Currently reading. Figure it'll kill some time while I wait for the interlibrary loan books to come in, even if I'm less than crazy about the alternate-history/reality version of the Crusades. (The mention of 'Catari' in the first few pages as one of the heretical groups was slight giveaway; the next four pages' details confirmed it.)

Note: all three books are English-language originally (not translated).

Water Touching Stone, by Eliot Pattison, comes with a glossary in the back for Turkic, Tibetan, and Mandarin words. The first novel in Pattison's series, The Skull Mantra, did not have a glossary, and relied on contextual clues to explain non-English words. I've dropped the second book because the writing -- while still gorgeously rendering the Tibetan landscape -- seems to be somewhat lazier. The inclusion of a glossary seems to have given the author more reign to ignore the need for contextual placement. You can just check the glossary, eh? I do glossary checking in non-fiction, and for Fraser's footnotes in the Flashman series; anywhere else, it's intrusive and disrupting my reading, damn it.

I did finish A Companion to Wolves by Sarah Monette and Elizabeth Bear, but mostly by skimming most of the second half of the book. To be honest, I was less than enthused at the inclusion of a dramatis personae before the book began. If a cast-list is the only way to recall which characters are which, then the author's doing something wrong (or more precisely, just leaving out something right).

This is not tangential, but it may be news to any of you who've never read fanfiction author notes. I'd never seen this in published fiction, and it was entirely new to me (and something I saw, and see, as entirely superfluous), but it's somewhat common in some fanfiction genres. At the start of a story, the author graciously inform you in a manner somewhat like the following, that:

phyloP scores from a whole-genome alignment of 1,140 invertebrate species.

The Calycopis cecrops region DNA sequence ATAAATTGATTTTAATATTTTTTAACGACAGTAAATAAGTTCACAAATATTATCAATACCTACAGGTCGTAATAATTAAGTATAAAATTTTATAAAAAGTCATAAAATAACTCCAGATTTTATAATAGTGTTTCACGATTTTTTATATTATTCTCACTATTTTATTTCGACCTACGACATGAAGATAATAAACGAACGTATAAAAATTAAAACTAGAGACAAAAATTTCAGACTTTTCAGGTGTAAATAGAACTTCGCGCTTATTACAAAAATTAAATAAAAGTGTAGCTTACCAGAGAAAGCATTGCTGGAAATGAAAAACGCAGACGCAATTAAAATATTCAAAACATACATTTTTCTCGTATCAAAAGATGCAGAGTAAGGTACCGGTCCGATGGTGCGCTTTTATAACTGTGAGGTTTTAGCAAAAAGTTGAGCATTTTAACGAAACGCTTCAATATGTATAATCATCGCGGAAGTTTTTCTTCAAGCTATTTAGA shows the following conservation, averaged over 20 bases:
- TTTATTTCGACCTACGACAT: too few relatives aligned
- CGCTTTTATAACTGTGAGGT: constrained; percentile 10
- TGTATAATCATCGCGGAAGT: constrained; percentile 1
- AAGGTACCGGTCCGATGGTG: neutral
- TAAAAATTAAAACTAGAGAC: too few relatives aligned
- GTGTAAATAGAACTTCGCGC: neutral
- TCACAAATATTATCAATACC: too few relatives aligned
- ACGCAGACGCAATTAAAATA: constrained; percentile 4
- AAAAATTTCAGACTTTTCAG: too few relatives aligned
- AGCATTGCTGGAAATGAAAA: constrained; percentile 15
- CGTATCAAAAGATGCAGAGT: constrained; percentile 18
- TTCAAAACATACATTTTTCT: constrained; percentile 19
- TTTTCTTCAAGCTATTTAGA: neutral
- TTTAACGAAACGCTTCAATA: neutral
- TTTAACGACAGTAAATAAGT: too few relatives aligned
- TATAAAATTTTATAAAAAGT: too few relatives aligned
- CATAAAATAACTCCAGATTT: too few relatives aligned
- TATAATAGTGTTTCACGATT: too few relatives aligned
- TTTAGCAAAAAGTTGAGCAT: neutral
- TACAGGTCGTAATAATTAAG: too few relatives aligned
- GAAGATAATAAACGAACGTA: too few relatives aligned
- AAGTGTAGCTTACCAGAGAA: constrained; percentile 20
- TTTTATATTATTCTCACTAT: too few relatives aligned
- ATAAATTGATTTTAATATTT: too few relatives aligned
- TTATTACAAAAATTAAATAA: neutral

"this indicates two people talking"
*this indicates someone's thoughts*
#this indicates people talking on the phone/radio/etc#
~this indicates people talking telepathically~

...and so on. (I have seen stories where the examples go up to six different styles.)

My theory's that a chunk of that comes from the days when email didn't have bold or italic, so you had to fake it in whatever way you could when posting your chapters for an email group. There were no hard-and-fast conventions; authors used different means -- some would underscore: look _at_ this! and some would slash it: look /at/ this! and some would asterisk: look *at* this! I can see how that's a hard habit to break, but I remain baffled as to why anyone would feel it necessary to point out that double-quotes indicate speech. This is pretty much a standard convention (and has been) for over a hundred-plus years of English-language publishing -- unless it's to help second-language fanfiction readers, but even then, wouldn't they have already been exposed to the conventions, in the course of their studies? Etc.

I've seen such treatments in fiction works (although never an explanation at the story's start). Things like telepathic speech getting tildes or carrots or some other rare-keyboard-symbol, but that's really something I've only seen in SFF stories. Most of the time, it's italics that do the work, and the work is going to be one, or more, or all four, of the following types:

Here we have italics to emphasize the point.
I use italics because it's my inner thoughts, she thought.
She'd borrowed Once Upon a Time from the library.
And italics are also for non-English terms like sari and kimono and gele.

Which is how you could possibly end up with a paragraph like this: